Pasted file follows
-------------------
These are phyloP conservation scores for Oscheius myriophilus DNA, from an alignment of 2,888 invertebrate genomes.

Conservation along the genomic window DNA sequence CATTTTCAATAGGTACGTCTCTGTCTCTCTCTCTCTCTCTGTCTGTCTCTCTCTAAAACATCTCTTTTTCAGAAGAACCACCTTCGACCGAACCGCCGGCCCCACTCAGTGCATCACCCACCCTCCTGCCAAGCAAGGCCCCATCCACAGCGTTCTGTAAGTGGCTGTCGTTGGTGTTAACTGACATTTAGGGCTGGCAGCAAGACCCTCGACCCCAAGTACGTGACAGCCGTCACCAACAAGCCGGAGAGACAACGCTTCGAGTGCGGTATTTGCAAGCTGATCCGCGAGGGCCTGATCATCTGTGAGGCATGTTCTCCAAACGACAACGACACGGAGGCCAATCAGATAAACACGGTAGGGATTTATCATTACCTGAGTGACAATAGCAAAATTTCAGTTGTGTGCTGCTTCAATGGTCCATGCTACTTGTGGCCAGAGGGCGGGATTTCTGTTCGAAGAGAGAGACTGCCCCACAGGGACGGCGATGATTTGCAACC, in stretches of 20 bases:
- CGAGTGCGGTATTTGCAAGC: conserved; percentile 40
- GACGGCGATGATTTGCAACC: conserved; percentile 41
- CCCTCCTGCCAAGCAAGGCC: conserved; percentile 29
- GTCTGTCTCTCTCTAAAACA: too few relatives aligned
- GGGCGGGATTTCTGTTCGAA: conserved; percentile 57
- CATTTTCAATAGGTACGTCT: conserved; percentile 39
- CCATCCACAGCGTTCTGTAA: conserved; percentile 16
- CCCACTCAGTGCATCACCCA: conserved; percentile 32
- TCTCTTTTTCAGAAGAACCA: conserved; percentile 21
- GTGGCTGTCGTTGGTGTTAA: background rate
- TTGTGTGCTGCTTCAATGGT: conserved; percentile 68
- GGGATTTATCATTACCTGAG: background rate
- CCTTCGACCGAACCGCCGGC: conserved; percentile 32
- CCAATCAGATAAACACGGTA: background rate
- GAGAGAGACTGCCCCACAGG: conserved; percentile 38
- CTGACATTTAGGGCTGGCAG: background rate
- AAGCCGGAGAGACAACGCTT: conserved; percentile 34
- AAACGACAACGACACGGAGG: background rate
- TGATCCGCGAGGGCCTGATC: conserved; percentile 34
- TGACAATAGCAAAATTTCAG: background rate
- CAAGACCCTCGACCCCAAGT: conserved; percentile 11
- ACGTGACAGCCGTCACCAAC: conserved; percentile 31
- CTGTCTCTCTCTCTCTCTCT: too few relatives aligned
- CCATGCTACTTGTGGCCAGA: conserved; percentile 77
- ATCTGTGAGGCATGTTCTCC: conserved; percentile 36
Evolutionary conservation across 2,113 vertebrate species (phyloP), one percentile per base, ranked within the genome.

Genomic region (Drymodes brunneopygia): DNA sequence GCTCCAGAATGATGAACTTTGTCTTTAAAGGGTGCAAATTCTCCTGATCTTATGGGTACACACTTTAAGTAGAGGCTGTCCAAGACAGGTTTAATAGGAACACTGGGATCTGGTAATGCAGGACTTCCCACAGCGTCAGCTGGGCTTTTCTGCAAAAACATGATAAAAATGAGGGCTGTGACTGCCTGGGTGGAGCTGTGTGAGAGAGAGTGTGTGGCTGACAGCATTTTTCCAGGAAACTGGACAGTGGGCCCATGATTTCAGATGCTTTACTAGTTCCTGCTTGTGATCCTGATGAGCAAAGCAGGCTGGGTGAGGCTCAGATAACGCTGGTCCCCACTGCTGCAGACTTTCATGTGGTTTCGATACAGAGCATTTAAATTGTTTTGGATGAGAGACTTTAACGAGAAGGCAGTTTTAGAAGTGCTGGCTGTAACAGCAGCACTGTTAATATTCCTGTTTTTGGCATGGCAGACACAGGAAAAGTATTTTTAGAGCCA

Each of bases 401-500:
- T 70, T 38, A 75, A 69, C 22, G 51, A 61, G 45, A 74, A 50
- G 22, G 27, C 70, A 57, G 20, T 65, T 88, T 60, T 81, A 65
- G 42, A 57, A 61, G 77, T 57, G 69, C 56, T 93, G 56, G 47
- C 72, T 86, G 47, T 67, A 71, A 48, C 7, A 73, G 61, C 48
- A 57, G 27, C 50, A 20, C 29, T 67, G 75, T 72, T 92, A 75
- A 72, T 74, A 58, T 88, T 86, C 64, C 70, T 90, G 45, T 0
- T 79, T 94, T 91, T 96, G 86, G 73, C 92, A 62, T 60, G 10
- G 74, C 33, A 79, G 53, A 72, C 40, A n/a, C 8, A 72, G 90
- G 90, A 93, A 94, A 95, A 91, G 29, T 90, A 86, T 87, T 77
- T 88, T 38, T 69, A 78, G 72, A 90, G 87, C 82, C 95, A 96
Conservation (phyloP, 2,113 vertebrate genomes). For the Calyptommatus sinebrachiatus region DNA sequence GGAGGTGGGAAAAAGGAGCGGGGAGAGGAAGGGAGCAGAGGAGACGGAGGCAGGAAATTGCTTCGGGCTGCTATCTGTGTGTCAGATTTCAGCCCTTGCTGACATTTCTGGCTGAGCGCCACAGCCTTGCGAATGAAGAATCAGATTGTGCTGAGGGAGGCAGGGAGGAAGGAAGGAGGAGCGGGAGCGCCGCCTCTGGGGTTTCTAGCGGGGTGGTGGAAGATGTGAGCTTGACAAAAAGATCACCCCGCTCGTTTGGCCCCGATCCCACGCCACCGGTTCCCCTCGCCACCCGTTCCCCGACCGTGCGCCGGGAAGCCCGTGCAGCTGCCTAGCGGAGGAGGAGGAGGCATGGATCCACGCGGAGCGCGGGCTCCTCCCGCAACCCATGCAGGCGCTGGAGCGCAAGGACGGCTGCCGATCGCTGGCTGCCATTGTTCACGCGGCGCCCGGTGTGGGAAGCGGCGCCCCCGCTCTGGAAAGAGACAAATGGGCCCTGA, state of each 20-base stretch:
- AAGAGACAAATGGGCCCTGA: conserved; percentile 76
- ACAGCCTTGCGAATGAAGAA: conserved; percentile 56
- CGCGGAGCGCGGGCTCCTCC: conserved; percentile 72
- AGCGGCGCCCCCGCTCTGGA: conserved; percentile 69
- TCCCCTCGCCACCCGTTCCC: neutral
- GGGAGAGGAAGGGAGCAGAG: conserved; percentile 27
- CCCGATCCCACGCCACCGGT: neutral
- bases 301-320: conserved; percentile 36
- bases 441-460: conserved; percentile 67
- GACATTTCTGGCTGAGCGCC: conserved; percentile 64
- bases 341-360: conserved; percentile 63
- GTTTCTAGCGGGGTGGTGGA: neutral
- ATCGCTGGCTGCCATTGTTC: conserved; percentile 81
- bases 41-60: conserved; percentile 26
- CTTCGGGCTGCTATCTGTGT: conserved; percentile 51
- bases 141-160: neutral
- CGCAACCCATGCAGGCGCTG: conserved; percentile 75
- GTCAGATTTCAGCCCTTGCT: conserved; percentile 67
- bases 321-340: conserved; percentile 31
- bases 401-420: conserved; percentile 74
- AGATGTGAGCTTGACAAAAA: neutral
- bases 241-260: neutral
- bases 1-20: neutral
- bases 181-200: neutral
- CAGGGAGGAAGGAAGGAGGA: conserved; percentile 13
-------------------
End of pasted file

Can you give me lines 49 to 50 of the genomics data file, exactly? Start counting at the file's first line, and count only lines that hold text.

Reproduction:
- bases 301-320: conserved; percentile 36
- bases 441-460: conserved; percentile 67